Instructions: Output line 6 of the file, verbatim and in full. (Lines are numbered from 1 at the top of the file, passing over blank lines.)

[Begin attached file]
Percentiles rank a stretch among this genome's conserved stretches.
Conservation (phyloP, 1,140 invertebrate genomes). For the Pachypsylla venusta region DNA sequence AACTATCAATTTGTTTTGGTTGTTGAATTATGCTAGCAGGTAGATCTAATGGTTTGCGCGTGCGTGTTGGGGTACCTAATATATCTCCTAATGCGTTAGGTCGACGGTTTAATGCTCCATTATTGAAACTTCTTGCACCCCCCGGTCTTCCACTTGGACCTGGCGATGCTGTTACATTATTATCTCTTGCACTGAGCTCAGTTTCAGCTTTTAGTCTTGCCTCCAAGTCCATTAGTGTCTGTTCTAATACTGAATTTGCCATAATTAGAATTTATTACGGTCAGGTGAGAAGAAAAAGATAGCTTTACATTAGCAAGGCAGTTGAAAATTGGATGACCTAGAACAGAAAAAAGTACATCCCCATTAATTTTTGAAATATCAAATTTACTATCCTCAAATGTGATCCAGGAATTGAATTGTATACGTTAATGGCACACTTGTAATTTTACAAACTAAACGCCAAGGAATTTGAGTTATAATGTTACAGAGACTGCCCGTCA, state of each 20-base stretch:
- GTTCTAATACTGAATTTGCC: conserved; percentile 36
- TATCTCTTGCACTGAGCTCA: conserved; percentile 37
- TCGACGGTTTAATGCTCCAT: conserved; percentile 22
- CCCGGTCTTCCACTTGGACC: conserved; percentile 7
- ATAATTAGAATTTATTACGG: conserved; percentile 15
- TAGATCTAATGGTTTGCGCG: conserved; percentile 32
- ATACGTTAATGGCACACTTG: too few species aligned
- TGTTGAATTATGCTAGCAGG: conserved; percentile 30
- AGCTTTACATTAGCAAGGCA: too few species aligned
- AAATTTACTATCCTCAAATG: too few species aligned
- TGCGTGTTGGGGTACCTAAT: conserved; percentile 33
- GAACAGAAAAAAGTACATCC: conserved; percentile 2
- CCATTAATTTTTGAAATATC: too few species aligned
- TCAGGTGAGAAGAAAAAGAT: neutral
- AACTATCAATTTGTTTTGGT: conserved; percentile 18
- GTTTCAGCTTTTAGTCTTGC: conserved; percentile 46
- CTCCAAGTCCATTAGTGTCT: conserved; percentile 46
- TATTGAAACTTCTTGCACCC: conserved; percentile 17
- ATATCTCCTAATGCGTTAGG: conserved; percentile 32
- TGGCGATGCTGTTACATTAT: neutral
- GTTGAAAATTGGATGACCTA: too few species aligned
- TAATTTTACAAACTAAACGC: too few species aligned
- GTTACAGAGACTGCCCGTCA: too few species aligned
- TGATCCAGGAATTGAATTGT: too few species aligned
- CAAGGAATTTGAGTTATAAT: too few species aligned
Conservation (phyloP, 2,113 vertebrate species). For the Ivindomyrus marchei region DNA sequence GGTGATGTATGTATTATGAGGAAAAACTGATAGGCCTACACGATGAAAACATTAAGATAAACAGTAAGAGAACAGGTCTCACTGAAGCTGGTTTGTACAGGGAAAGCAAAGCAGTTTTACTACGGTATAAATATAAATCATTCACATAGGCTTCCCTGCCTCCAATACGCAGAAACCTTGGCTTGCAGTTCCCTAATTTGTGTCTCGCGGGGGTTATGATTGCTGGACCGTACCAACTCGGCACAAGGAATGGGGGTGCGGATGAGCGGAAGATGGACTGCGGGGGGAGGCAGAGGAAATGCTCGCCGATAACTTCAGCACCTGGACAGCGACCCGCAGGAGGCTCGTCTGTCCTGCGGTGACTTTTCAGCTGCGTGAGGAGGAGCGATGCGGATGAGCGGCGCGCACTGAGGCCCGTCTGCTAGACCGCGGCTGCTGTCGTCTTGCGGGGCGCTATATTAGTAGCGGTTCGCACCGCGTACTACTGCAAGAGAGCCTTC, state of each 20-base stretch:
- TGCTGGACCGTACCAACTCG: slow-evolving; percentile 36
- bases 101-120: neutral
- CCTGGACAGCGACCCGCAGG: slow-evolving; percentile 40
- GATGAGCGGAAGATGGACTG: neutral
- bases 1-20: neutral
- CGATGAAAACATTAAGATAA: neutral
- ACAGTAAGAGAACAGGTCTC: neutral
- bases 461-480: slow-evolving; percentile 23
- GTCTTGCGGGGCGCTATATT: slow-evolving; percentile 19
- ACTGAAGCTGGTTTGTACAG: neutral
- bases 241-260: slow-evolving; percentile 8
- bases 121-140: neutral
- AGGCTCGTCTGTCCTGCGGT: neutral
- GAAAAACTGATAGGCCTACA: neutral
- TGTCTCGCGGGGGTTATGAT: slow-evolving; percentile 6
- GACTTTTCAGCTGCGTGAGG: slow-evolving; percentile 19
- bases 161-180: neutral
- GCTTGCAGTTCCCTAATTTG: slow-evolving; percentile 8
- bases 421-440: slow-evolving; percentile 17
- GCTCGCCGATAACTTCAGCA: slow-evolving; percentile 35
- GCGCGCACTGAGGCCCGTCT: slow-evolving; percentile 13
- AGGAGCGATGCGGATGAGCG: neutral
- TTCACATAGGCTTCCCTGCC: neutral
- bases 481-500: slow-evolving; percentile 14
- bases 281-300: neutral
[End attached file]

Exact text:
- CCCGGTCTTCCACTTGGACC: conserved; percentile 7